MTG deck builders can be invaluable, because – believe it or not -building a Magic: The Gathering deck is hard work. Sorting through your collection, balancing its mana curve, honing its strategy, and following the restrictions of whichever format you’re playing all takes masses of brainpower. For old hands and new players alike, building a MTG deck can take a whole lot of time, and even more iteration.
It’s a good thing, then, that there are some brilliant online tools to streamline your brewing. These MTG deck builders let you search the trading card game’s many cards, and compile them into a legal deck that meets all the format requirements. Whether you’re playing physically or in MTG Arena, they’ll help you visualise your deck, keep tabs on all the important stats, and even estimate the price of buying each card as a single. They’re also a handy way of looking at other people’s decks if you need some inspiration.
We’ve created this list of the best MTG deck builders to kickstart your card-stacking. All of them are visually intuitive, fast, comprehensive, and up to date with the latest releases. Even better, they’re all free to use.
If you’re after a functionally replete MTG deck builder that doesn’t falter in the aesthetics department, look no further than Archidekt. Quick and intuitive, this tool does a good job of replicating that childhood feeling of rummaging through cards on your bedroom floor. It not only lists your deck’s cards by name, but shows their gorgeous artwork in all their glory. As you build, each card is stacked in a neat array, and categorised by type, so you can get a quick visual glimpse of your creation.
But it’s not all about looks. Archidekt will highlight any errors that break format rules, and let you import and export deck files from MTG Arena. While you’re brewing, it also shows the deck’s total mana cost, the distribution of card type, and will generate a mana curve, as well as estimating the total cost of buying each card as a single, bar the Lands.
The tool is still in beta, so prepare yourself for the odd bug now and then. But from our use, it already functions marvellously.
For a cheap and cheerful MTG deck builder, check out TappedOut. A favourite among the community for several years, its interface might look a little dated, but it’s perfectly suited to most people’s needs. Pick a format, and start adding cards through the search box. The tool will tell you if you’ve added an illegal card, and give you the option to share your deck publicly for feedback.
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After you’re done, TappedOut will serve up some stats about your deck’s mana curve, mana cost, and rate it on a casual vs. competitive scale. Although nothing visually special, by simply listing the cards in your deck, you can quickly scour through and swap out any changes. Fast and streamlined, this MTG deck builder ticks all the boxes, with no frills attached.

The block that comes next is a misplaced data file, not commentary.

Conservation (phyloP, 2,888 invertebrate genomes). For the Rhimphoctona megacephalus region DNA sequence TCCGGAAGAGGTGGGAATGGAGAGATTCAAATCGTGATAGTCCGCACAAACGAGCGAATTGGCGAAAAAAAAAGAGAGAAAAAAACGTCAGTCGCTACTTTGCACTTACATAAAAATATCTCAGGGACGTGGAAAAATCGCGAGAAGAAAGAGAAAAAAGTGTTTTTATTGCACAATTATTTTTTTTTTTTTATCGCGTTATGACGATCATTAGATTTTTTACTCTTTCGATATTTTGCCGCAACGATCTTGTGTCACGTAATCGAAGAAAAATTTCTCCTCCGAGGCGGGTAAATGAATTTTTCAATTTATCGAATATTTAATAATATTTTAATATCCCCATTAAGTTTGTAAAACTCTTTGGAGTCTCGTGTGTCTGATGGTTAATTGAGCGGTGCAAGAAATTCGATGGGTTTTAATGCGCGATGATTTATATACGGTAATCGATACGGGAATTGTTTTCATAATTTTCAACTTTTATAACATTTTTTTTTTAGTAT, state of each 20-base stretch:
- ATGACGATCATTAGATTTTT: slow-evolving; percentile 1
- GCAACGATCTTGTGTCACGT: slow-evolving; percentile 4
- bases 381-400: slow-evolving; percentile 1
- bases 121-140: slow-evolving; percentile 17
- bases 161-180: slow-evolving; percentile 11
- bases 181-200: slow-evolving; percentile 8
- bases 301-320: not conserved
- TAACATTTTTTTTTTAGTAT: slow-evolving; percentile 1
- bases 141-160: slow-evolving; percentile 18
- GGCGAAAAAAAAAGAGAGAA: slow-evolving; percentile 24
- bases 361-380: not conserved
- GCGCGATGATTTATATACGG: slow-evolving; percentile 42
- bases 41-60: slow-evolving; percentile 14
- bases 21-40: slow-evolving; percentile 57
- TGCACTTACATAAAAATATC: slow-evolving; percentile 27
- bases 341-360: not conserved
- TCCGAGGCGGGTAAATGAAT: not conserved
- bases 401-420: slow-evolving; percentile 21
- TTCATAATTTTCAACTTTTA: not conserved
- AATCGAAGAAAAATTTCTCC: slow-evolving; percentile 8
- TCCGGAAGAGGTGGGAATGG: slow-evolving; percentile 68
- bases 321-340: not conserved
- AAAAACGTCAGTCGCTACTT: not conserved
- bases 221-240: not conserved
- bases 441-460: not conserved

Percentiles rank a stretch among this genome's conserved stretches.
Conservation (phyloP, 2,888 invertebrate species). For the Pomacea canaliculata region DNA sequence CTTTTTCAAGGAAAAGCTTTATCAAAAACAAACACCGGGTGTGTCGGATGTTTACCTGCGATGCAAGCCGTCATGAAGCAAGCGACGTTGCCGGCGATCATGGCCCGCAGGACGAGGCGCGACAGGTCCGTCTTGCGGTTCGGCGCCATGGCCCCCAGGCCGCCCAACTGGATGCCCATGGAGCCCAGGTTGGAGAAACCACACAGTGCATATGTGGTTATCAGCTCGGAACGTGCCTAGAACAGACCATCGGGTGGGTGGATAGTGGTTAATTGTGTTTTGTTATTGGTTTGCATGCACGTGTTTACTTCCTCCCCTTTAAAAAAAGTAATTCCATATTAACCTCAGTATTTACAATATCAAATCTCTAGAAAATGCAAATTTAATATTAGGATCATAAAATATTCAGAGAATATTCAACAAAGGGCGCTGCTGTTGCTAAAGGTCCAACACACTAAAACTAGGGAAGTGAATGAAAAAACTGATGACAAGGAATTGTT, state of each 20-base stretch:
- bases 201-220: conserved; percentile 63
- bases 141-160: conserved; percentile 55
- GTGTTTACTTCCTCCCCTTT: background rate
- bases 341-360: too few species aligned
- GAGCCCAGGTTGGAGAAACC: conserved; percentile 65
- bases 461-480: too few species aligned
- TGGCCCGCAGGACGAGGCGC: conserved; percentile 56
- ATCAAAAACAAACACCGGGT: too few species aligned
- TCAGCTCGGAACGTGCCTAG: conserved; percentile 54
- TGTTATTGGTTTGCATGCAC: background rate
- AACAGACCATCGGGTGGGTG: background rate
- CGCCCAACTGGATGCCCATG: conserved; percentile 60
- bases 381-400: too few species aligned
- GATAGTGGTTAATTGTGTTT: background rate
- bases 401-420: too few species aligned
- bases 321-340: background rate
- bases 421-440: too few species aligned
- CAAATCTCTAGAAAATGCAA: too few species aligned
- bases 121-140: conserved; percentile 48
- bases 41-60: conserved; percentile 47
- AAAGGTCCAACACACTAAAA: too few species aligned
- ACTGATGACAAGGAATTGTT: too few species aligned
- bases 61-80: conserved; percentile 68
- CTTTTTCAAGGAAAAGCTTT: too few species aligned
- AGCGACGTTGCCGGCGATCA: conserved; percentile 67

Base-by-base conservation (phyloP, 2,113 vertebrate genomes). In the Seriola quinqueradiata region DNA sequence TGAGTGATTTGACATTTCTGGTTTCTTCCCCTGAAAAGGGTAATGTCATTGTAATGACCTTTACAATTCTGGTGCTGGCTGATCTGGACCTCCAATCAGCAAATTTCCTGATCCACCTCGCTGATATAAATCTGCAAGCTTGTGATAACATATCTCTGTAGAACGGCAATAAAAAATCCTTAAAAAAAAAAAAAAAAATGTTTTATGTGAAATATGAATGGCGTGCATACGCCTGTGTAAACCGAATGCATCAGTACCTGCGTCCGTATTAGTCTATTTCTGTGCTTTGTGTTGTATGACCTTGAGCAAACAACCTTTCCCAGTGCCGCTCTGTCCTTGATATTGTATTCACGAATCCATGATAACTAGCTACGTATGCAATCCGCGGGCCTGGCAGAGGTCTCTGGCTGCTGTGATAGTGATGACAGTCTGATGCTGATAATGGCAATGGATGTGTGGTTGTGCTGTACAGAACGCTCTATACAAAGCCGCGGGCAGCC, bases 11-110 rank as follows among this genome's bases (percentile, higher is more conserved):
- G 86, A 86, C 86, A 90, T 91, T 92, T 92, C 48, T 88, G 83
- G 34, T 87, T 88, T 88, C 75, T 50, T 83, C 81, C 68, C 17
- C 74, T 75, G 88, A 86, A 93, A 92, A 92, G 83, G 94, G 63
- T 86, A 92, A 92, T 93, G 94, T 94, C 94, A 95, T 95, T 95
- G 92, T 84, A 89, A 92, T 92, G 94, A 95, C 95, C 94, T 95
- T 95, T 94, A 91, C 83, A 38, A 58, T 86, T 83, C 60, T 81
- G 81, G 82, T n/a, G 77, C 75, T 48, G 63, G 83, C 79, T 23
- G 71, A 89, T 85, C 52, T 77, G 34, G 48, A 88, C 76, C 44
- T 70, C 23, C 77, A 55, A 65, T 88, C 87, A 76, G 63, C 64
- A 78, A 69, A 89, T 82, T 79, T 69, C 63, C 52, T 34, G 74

Deckstats is for those players who like to treat deck building as an empirical science. This MTG deck builder leans into the statistical side of things, and it leans hard. The main tool is fairly run-of-the-mill, letting you search for cards, drag-and-drop them into the main list, and build a sideboard. It’s all perfectly serviceable stuff.
But Deckstats really shines in post-creation. Aside from the usual calculations of mana curve and card type distribution, this tool calculates the probability of drawing specific cards throughout a game, as well as the chance of picking up specific combinations. It’s brilliant if you want to rigorously maximise your card drawing in competitive play.
It also includes some handy additional tools, such as the ability to track the changing value of your collection, or using public decks as a template.
If you want to be the best, you have to learn from the best, and MTGTop8 will let you do just that. Posting the most recent deck lists used in major MTG events, it’s a great tool for finding out what the pros are using. It tells you what cards are being used together, card type distributions, and card prices, as well as interesting metagame stats, such as the most played cards and the current favoured strategies.
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MTGTop8 covers all the main formats, and takes its lists from both the biggest competitive events and those builds that perform well in fringe tournaments.